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ELENA CASANOVA MUSIC

RECORDANDO

Remembering the Maestros of Cuban Classical

Ignacio Cervantes, Ernesto Lecuona, Manuel Saumell, René Touzet

ELENA CASANOVA, piano

Debut Solo Recording

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Elena Casanova – Recordando – Recordando al Maestro

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Elena Casanova – Recordando

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ELENA CASANOVA – Recordando – 21 – No Hables Mas

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ELENA CASANOVA – Recordando – 20 – En Tres por Cuatro

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ELENA CASANOVA – Recordando – 19 – Danza Lucumi

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ELENA CASANOVA – Recordando – 18 – La Comparsa

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ELENA CASANOVA – Recordando – 17 – Andalucia

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ELENA CASANOVA – Recordando – 16 – Malaguena

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ELENA CASANOVA – Recordando – 14 – Tu Sonrisa

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ELENA CASANOVA – Recordando – 14 – Tu Sonrisa

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ELENA CASANOVA – Recordando – 13 – El Panuelo de Pepa

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ELENA CASANOVA – Recordando – 12 – Los Ojos de Pepa

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ELENA CASANOVA – Recordando – 11 – Ilusiones Perdidas

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ELENA CASANOVA – Recordando – 10 – Los Tres Golpes

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ELENA CASANOVA – Recordando – 09 – Picotasos

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ELENA CASANOVA – Recordando – 08 – Cervantina

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ELENA CASANOVA – Recordando – 07 – Siempre en Clave

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ELENA CASANOVA – Recordando – 06 – Dancita no. 3

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ELENA CASANOVA – Recordando – 05 – Dancita no. 2

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ELENA CASANOVA – Recordando – 04 – Dancita no. 1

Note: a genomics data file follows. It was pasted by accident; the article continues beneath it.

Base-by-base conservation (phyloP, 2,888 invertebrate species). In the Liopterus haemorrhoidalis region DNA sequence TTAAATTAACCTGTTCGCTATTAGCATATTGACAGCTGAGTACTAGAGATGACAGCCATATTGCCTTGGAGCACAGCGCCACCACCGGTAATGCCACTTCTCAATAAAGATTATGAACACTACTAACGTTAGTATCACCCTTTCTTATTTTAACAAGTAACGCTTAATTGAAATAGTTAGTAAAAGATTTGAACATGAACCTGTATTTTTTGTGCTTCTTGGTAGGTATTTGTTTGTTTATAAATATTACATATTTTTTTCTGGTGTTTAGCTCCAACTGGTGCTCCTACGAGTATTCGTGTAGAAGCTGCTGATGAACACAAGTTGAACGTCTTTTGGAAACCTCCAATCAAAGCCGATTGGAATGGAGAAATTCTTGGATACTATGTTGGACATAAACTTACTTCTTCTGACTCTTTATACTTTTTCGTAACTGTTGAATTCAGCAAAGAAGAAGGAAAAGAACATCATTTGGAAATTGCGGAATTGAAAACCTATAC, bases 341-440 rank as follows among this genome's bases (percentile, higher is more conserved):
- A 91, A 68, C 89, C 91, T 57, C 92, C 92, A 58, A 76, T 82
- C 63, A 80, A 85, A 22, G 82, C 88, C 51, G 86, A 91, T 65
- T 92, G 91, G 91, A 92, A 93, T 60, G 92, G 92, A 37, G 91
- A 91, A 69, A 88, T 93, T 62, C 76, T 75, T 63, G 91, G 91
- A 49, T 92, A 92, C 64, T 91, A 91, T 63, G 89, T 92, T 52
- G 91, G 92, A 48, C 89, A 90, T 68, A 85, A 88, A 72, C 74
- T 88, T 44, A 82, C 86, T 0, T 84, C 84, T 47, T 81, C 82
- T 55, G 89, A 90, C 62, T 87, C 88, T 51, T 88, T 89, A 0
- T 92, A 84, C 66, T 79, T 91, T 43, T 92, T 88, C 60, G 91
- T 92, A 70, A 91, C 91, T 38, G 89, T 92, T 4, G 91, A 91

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ELENA CASANOVA – Recordando – 03 – Recordando al Maestro

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ELENA CASANOVA – Recordando – 02 – La Trece

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ELENA CASANOVA – Recordando – 01 – Zapateo Cubano

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Elena Casanova – Recordando – Recordando al Maestro

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REVIEWS

All Music Guide

Recordando is the maiden voyage on disc of Cuban pianist Elena Casanova, presented courtesy of MSR Classics. It’s a swell disc, fabulously well recorded and beautifully played. The names of Cervantes, Saumell, and Lecuona certainly will not be new to listeners already in the know about Cuban piano music, but that of René Touzet may come as a surprise, as he is better known as a commercial bandleader of mambos and other Latin dance music. Yet, like Agustín Lara, Lecuona, and for that matter Scott Joplin, the piano versions of Touzet’s popularly intended numbers play like classical piano music, with a sense of flexibility that breathes. Yet Touzet’s music does not sound compromised in being shorn of its Latin dance beat, in the manner that, say, a Cole Porter song loses some of its integrity when sung by an operatic soprano.

Casanova plays all 21 of these short pieces with great care and respect, and employs a singing line that subtly pulls the dance rhythm along with it. Any listeners who already enjoy Nohema Fernandez or Thomas Tirino’s work in this vein will also like Recordando. Naturally, the approach to Cuban piano music isn’t exactly an over-recorded commodity in the domestic U.S. market, so the more the merrier. You’ll have to look hard for this one though – with its Havana street scene with a big yellow Chevy on the front, Recordando doesn’t look like a classical music album. – Uncle Dave Lewis, All Music Guide

 

Fanfare